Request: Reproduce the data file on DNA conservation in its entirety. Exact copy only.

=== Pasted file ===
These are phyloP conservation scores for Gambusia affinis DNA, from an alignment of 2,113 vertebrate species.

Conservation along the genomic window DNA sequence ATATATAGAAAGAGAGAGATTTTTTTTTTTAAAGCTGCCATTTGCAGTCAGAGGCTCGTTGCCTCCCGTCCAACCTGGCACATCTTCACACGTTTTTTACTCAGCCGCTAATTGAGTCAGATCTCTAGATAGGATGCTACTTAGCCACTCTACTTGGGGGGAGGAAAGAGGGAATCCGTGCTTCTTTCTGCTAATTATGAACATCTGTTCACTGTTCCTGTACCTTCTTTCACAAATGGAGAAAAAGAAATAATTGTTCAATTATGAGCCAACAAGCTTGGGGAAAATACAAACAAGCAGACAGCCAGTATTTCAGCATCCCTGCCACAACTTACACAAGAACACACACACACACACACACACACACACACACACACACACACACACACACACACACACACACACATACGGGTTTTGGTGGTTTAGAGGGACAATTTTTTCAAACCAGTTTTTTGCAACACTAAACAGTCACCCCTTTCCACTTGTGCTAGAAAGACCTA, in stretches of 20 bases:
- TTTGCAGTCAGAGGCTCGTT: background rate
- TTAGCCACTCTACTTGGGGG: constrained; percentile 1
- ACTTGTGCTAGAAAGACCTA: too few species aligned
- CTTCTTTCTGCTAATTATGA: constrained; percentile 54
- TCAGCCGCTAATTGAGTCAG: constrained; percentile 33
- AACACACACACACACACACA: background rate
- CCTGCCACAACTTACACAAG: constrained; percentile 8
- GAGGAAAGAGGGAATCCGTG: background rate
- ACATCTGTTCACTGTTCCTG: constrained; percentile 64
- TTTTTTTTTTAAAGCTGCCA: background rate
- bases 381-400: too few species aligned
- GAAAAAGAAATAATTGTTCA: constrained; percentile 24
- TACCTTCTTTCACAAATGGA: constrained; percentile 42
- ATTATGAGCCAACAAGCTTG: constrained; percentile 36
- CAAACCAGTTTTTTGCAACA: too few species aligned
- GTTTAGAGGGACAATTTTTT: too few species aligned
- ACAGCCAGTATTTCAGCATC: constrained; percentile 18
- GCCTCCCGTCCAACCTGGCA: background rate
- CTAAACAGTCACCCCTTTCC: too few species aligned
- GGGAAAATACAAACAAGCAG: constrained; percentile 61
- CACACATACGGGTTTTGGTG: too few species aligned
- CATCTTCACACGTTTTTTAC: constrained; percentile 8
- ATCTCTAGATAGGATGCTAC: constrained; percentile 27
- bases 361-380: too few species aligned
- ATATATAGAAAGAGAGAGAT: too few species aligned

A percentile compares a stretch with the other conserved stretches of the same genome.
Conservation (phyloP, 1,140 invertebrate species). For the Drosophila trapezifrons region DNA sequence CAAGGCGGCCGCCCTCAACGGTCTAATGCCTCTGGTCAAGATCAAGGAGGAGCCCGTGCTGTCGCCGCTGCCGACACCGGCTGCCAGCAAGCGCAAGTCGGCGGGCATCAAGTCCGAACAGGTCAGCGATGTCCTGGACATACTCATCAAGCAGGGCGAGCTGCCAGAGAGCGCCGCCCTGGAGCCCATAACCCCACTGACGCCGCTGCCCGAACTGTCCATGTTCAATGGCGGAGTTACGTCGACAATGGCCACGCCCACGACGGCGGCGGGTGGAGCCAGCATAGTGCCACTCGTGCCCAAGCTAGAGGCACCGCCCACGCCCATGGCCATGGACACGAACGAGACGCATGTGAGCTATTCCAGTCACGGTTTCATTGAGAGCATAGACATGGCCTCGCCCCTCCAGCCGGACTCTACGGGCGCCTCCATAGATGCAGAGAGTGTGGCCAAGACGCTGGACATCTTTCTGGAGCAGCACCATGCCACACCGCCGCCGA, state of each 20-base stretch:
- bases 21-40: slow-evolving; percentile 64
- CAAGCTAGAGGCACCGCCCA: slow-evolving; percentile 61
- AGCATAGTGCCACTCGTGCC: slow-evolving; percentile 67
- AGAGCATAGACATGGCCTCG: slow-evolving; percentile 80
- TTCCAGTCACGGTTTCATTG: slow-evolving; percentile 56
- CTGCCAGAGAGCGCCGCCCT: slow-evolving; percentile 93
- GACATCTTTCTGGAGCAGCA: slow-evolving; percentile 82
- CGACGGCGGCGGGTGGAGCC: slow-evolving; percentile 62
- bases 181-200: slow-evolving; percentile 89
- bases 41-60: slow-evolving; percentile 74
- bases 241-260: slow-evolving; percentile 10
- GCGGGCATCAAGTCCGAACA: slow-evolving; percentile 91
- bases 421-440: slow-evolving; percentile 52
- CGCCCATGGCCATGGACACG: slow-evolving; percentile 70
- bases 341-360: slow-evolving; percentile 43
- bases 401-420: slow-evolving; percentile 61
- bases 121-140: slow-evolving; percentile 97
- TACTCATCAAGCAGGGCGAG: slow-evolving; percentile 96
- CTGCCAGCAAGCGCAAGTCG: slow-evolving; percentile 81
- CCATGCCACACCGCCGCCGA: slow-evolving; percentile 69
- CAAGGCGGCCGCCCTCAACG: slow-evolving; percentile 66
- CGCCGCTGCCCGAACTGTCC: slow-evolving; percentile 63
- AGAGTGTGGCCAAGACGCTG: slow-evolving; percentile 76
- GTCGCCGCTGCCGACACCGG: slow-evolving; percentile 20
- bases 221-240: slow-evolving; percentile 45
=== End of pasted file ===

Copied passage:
These are phyloP conservation scores for Gambusia affinis DNA, from an alignment of 2,113 vertebrate species.

Conservation along the genomic window DNA sequence ATATATAGAAAGAGAGAGATTTTTTTTTTTAAAGCTGCCATTTGCAGTCAGAGGCTCGTTGCCTCCCGTCCAACCTGGCACATCTTCACACGTTTTTTACTCAGCCGCTAATTGAGTCAGATCTCTAGATAGGATGCTACTTAGCCACTCTACTTGGGGGGAGGAAAGAGGGAATCCGTGCTTCTTTCTGCTAATTATGAACATCTGTTCACTGTTCCTGTACCTTCTTTCACAAATGGAGAAAAAGAAATAATTGTTCAATTATGAGCCAACAAGCTTGGGGAAAATACAAACAAGCAGACAGCCAGTATTTCAGCATCCCTGCCACAACTTACACAAGAACACACACACACACACACACACACACACACACACACACACACACACACACACACACACACACACATACGGGTTTTGGTGGTTTAGAGGGACAATTTTTTCAAACCAGTTTTTTGCAACACTAAACAGTCACCCCTTTCCACTTGTGCTAGAAAGACCTA, in stretches of 20 bases:
- TTTGCAGTCAGAGGCTCGTT: background rate
- TTAGCCACTCTACTTGGGGG: constrained; percentile 1
- ACTTGTGCTAGAAAGACCTA: too few species aligned
- CTTCTTTCTGCTAATTATGA: constrained; percentile 54
- TCAGCCGCTAATTGAGTCAG: constrained; percentile 33
- AACACACACACACACACACA: background rate
- CCTGCCACAACTTACACAAG: constrained; percentile 8
- GAGGAAAGAGGGAATCCGTG: background rate
- ACATCTGTTCACTGTTCCTG: constrained; percentile 64
- TTTTTTTTTTAAAGCTGCCA: background rate
- bases 381-400: too few species aligned
- GAAAAAGAAATAATTGTTCA: constrained; percentile 24
- TACCTTCTTTCACAAATGGA: constrained; percentile 42
- ATTATGAGCCAACAAGCTTG: constrained; percentile 36
- CAAACCAGTTTTTTGCAACA: too few species aligned
- GTTTAGAGGGACAATTTTTT: too few species aligned
- ACAGCCAGTATTTCAGCATC: constrained; percentile 18
- GCCTCCCGTCCAACCTGGCA: background rate
- CTAAACAGTCACCCCTTTCC: too few species aligned
- GGGAAAATACAAACAAGCAG: constrained; percentile 61
- CACACATACGGGTTTTGGTG: too few species aligned
- CATCTTCACACGTTTTTTAC: constrained; percentile 8
- ATCTCTAGATAGGATGCTAC: constrained; percentile 27
- bases 361-380: too few species aligned
- ATATATAGAAAGAGAGAGAT: too few species aligned

A percentile compares a stretch with the other conserved stretches of the same genome.
Conservation (phyloP, 1,140 invertebrate species). For the Drosophila trapezifrons region DNA sequence CAAGGCGGCCGCCCTCAACGGTCTAATGCCTCTGGTCAAGATCAAGGAGGAGCCCGTGCTGTCGCCGCTGCCGACACCGGCTGCCAGCAAGCGCAAGTCGGCGGGCATCAAGTCCGAACAGGTCAGCGATGTCCTGGACATACTCATCAAGCAGGGCGAGCTGCCAGAGAGCGCCGCCCTGGAGCCCATAACCCCACTGACGCCGCTGCCCGAACTGTCCATGTTCAATGGCGGAGTTACGTCGACAATGGCCACGCCCACGACGGCGGCGGGTGGAGCCAGCATAGTGCCACTCGTGCCCAAGCTAGAGGCACCGCCCACGCCCATGGCCATGGACACGAACGAGACGCATGTGAGCTATTCCAGTCACGGTTTCATTGAGAGCATAGACATGGCCTCGCCCCTCCAGCCGGACTCTACGGGCGCCTCCATAGATGCAGAGAGTGTGGCCAAGACGCTGGACATCTTTCTGGAGCAGCACCATGCCACACCGCCGCCGA, state of each 20-base stretch:
- bases 21-40: slow-evolving; percentile 64
- CAAGCTAGAGGCACCGCCCA: slow-evolving; percentile 61
- AGCATAGTGCCACTCGTGCC: slow-evolving; percentile 67
- AGAGCATAGACATGGCCTCG: slow-evolving; percentile 80
- TTCCAGTCACGGTTTCATTG: slow-evolving; percentile 56
- CTGCCAGAGAGCGCCGCCCT: slow-evolving; percentile 93
- GACATCTTTCTGGAGCAGCA: slow-evolving; percentile 82
- CGACGGCGGCGGGTGGAGCC: slow-evolving; percentile 62
- bases 181-200: slow-evolving; percentile 89
- bases 41-60: slow-evolving; percentile 74
- bases 241-260: slow-evolving; percentile 10
- GCGGGCATCAAGTCCGAACA: slow-evolving; percentile 91
- bases 421-440: slow-evolving; percentile 52
- CGCCCATGGCCATGGACACG: slow-evolving; percentile 70
- bases 341-360: slow-evolving; percentile 43
- bases 401-420: slow-evolving; percentile 61
- bases 121-140: slow-evolving; percentile 97
- TACTCATCAAGCAGGGCGAG: slow-evolving; percentile 96
- CTGCCAGCAAGCGCAAGTCG: slow-evolving; percentile 81
- CCATGCCACACCGCCGCCGA: slow-evolving; percentile 69
- CAAGGCGGCCGCCCTCAACG: slow-evolving; percentile 66
- CGCCGCTGCCCGAACTGTCC: slow-evolving; percentile 63
- AGAGTGTGGCCAAGACGCTG: slow-evolving; percentile 76
- GTCGCCGCTGCCGACACCGG: slow-evolving; percentile 20
- bases 221-240: slow-evolving; percentile 45